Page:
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Putin Says Direct Western Intervention in Ukraine Risks a Nuclear Conflict

President Vladimir V. Putin of Russia said the West faced the prospect of nuclear conflict if it intervened more directly in the war in Ukraine, using an annual speech to the nation on Thursday to escalate his threats against Europe and the United States.

Mr. Putin said Western countries that were helping Ukraine strike Russian territory “must, in the end, understand” that “all this truly threatens a conflict with the use of nuclear weapons, and therefore the destruction of civilization.”

“We also have weapons that can strike targets on their territory,” Mr. Putin said. “Do they not understand this?”

The Russian leader cited comments by President Emmanuel Macron of France this week raising the possibility of sending troops from NATO countries to Ukraine, a scenario the Kremlin said would lead to the “inevitability” of a direct conflict between Russia and the Western alliance.

The United States and other Western governments have largely tried to distance themselves from Ukrainian strikes on Russian territory, and Mr. Macron’s remarks about the possibility of Western troops being sent to Ukraine drew quick rebukes from other Western officials, who have ruled out such deployments.

Mr. Putin, however, considers Russian-occupied Ukraine to be Russian territory, and he seized on Mr. Macron’s remarks to amplify his threat. “We remember the fate of those who once sent their contingents to the territory of our country,” Mr. Putin said, an apparent reference to the invasions of Hitler and Napoleon. “But now the consequences for potential interventionists will be much more tragic.”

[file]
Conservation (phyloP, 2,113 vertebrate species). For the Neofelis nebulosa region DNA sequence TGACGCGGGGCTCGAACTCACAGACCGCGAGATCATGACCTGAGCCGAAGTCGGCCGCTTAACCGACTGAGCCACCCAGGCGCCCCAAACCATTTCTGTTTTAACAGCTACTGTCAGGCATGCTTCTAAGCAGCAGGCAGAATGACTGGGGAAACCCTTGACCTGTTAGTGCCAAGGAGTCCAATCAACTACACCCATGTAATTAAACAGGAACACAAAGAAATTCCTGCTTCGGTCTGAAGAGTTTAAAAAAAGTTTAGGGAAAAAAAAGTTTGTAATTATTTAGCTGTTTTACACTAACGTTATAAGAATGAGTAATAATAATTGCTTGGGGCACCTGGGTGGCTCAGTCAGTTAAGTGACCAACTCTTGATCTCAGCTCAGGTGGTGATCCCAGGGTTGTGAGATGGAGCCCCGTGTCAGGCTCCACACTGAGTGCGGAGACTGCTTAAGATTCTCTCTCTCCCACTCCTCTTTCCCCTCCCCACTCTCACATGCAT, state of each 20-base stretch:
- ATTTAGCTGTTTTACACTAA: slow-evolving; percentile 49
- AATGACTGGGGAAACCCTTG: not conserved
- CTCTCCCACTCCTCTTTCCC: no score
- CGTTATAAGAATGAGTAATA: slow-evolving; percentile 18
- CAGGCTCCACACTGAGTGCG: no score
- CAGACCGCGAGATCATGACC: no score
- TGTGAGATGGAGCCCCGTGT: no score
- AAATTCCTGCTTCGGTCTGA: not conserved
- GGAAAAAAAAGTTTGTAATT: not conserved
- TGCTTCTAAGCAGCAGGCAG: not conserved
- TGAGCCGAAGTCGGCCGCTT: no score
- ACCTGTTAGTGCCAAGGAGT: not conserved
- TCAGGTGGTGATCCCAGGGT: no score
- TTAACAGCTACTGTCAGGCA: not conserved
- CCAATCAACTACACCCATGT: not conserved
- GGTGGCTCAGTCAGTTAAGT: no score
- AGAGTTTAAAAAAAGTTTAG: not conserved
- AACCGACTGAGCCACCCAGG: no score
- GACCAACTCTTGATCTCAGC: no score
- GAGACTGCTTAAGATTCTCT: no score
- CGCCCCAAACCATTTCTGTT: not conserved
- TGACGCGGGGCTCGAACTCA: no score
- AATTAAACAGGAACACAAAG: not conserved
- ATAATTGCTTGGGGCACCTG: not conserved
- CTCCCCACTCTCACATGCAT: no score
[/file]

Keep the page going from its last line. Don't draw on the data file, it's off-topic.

Mr. Putin’s threats on Thursday came in the opening minutes of his annual state-of-the-nation speech, a keystone event in the Kremlin calendar in which the president declares his plans and priorities in a televised address to hundreds of officials, lawmakers and other members of Russia’s ruling elite.

This year, the speech took on added significance because of Russia’s presidential elections, scheduled for March 15-17, in which Mr. Putin is running for another six-year term. He is assured of winning, but the Kremlin has mounted a concerted publicity campaign ahead of the vote, seeking to use it as a stamp of public approval for Mr. Putin’s rule, and by extension, his war.

The speech came at a geopolitically delicate time: More than two years into the war, Russia has taken the initiative on the battlefield, military aid is stalled in the U.S. Congress, and Western governments are at odds over how best to support Ukraine.

At home, Mr. Putin is showing no sign of slowing his crackdown on the opposition, which suffered a crushing blow with the death of its imprisoned leader, Aleksei A. Navalny.

“Russia’s political system is one of the foundations of the country’s sovereignty,” Mr. Putin said in his speech, suggesting he would continue to stifle what he casts as Western-organized dissent. “We will not let anyone interfere in our domestic affairs.”